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He watches the tracks his fingers make, the sand hot on the surface, cool where he scrapes underneath. Sunlight beats against his shoulders, and occasional laughter reaches him from the nearest group of college kids.
Making shadow, they stand over him, his father and his father’s newest girlfriend, their faces flattened by snorkel masks, her body dripping saltwater onto his arm.
‘You should’ve come out with us,’ his father says.
‘You would have loved it. Wouldn’t he have loved it?’ she says, something he can’t see cupped in her hands.
‘I’ll get us some drinks,’ says his father, prising off his mask and throwing it onto a lounger, striding past the college crowd up the beach towards their hotel.
A large spiky shell drops down beside him, close to his wrist. The girlfriend is twisting, removing her snorkelling gear. The shell’s pinky surface attracts the light, gritty water trickling from its insides, leaking into one of the trenches he has carved in the sand.
She flops onto her towel, leans forward, smooths sunscreen all the way down each leg. Her movements make slight folds in her belly, pick out the ridges of her spine. Eventually, she rolls onto her stomach, her breasts squashed out at the sides.
‘I need you,’ she says, pulling at the string of her bikini top, letting it fall open at her back.
The boy squints behind his sunglasses, looks beyond her, pretends he hasn’t heard what she said.
‘Hey, you!’ she says, lifting up onto her elbows, so that she momentarily separates herself from her clothes. ‘Watch where you’re looking, or I’ll have something to say to your Dad about it. I need you to rub some lotion where I can’t reach.’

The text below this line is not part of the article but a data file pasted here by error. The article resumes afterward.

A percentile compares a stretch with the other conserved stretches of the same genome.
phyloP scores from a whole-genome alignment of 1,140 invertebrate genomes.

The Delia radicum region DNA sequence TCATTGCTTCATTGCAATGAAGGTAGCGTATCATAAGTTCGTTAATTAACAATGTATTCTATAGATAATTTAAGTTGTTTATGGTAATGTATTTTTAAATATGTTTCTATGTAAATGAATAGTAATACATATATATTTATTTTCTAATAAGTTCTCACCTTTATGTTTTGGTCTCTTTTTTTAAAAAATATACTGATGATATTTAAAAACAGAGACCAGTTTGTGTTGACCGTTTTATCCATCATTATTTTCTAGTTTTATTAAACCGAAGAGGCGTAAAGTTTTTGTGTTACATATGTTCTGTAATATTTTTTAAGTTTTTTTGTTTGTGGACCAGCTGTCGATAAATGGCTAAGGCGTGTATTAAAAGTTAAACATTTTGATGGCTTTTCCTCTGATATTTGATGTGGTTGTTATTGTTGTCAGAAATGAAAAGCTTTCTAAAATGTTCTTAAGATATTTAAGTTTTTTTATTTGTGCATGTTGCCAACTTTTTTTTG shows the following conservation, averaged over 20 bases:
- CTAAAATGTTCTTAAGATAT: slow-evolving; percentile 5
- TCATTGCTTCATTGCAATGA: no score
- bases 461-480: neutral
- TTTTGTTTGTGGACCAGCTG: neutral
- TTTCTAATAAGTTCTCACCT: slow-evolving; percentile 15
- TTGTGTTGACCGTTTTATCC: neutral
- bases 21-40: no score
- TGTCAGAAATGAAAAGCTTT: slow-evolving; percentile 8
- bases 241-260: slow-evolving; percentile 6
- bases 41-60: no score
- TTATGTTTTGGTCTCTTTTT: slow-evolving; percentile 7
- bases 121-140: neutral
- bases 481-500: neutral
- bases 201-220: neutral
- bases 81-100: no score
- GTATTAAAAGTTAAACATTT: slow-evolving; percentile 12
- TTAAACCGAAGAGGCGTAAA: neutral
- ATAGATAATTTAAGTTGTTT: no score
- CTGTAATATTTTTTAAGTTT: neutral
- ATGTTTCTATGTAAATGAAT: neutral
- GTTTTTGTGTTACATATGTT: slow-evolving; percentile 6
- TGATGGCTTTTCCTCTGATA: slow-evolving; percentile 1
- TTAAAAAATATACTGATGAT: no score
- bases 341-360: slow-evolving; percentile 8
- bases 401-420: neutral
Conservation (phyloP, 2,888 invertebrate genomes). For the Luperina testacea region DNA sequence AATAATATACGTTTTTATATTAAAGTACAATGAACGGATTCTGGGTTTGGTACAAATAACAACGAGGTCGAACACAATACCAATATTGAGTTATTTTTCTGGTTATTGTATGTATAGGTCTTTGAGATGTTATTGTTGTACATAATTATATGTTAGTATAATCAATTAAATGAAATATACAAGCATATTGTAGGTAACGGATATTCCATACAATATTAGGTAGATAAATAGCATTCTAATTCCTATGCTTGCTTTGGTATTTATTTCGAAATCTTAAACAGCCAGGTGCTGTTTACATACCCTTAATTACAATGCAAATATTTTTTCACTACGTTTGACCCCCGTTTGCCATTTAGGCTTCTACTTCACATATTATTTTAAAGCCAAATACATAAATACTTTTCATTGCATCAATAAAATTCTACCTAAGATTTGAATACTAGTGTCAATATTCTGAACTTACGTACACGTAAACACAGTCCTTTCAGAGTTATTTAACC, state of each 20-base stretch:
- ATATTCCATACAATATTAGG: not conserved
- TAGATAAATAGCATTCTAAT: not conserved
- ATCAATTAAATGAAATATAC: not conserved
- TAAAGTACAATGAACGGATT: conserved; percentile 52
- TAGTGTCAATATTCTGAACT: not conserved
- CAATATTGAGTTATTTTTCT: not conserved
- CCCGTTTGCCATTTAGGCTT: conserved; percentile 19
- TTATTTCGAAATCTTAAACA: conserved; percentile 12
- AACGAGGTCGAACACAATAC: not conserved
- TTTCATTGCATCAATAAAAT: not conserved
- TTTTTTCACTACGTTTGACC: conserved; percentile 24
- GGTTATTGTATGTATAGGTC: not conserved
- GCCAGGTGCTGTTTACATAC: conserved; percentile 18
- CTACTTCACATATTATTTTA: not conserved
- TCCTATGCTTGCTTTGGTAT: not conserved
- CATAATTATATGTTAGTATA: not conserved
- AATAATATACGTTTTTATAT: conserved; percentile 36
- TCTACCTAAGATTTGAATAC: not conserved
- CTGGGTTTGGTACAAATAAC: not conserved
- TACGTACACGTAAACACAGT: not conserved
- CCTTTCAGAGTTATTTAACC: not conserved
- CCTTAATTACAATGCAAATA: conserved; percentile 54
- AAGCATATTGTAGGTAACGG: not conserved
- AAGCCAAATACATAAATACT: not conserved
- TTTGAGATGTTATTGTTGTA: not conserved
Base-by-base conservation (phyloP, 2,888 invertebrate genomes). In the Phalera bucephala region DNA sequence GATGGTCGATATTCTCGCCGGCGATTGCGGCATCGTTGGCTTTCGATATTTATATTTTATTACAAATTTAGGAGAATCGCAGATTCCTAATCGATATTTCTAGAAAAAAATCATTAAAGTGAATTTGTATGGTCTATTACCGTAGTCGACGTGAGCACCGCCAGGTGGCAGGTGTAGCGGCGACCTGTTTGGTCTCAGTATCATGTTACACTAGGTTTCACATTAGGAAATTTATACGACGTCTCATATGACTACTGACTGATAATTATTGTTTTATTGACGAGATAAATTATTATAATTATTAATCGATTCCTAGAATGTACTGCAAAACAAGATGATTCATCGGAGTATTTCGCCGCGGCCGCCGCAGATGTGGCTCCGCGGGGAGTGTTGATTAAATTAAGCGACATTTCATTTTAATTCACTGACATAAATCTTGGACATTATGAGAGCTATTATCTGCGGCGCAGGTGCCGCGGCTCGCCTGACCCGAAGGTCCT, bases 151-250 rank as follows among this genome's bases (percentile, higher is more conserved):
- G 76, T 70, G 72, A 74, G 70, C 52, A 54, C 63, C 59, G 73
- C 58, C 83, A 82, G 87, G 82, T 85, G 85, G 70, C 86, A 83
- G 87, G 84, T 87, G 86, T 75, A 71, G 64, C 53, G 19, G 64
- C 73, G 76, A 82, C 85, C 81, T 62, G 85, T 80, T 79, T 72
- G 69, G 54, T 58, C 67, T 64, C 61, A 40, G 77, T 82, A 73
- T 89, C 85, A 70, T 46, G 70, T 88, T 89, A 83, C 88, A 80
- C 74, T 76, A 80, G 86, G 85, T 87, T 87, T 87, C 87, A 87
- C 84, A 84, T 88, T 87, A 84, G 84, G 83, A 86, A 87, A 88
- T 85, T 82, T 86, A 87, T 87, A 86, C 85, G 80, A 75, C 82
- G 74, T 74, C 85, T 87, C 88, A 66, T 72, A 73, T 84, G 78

Slowly, he pushes himself to standing, before crouching to hook the shell onto one hand, fingers sliding a little way inside.
‘No-one said you could have that,’ she says. He steps over her, kicking a dart of sand onto her shins as he goes.
One of the college guys, the quiet blond one, the one who hasn’t been swimming, is prying open a cooler as he approaches: he fishes out a beer, lies back down. The boy lingers, brushes something from his ankle, achieves eye contact over his shades.
Two little girls pass between them, each one licking an ice-cream, the smaller hugging a beach-ball under one arm. The snap of the beer-can cuts through the low chatter. A warm breeze travels over all of them, tipping the edge of every parasol.
His father re-appears beside him, a tall cocktail in each hand. The boy manoeuvres the shell out of view, releases his hold, lets it fall to the ground.
‘Did you want a lemonade or something?’ his father says, the outline of the snorkel mask still printed on his skin.
The boy shakes his head. The father sucks on his straw, a yellow paper umbrella tilted over the glass. Together they look at the ocean, sunlight catching on the waves. After a while, the boy pulls off his sunglasses and attaches them to the finger his father lifts away from his drink.
‘Dinner’s at eight. Don’t be late tonight. Please.’
All this while the guy sipping beer has been taking them in. The boy risks a second glance in the stranger’s direction, and makes his way down to the shore.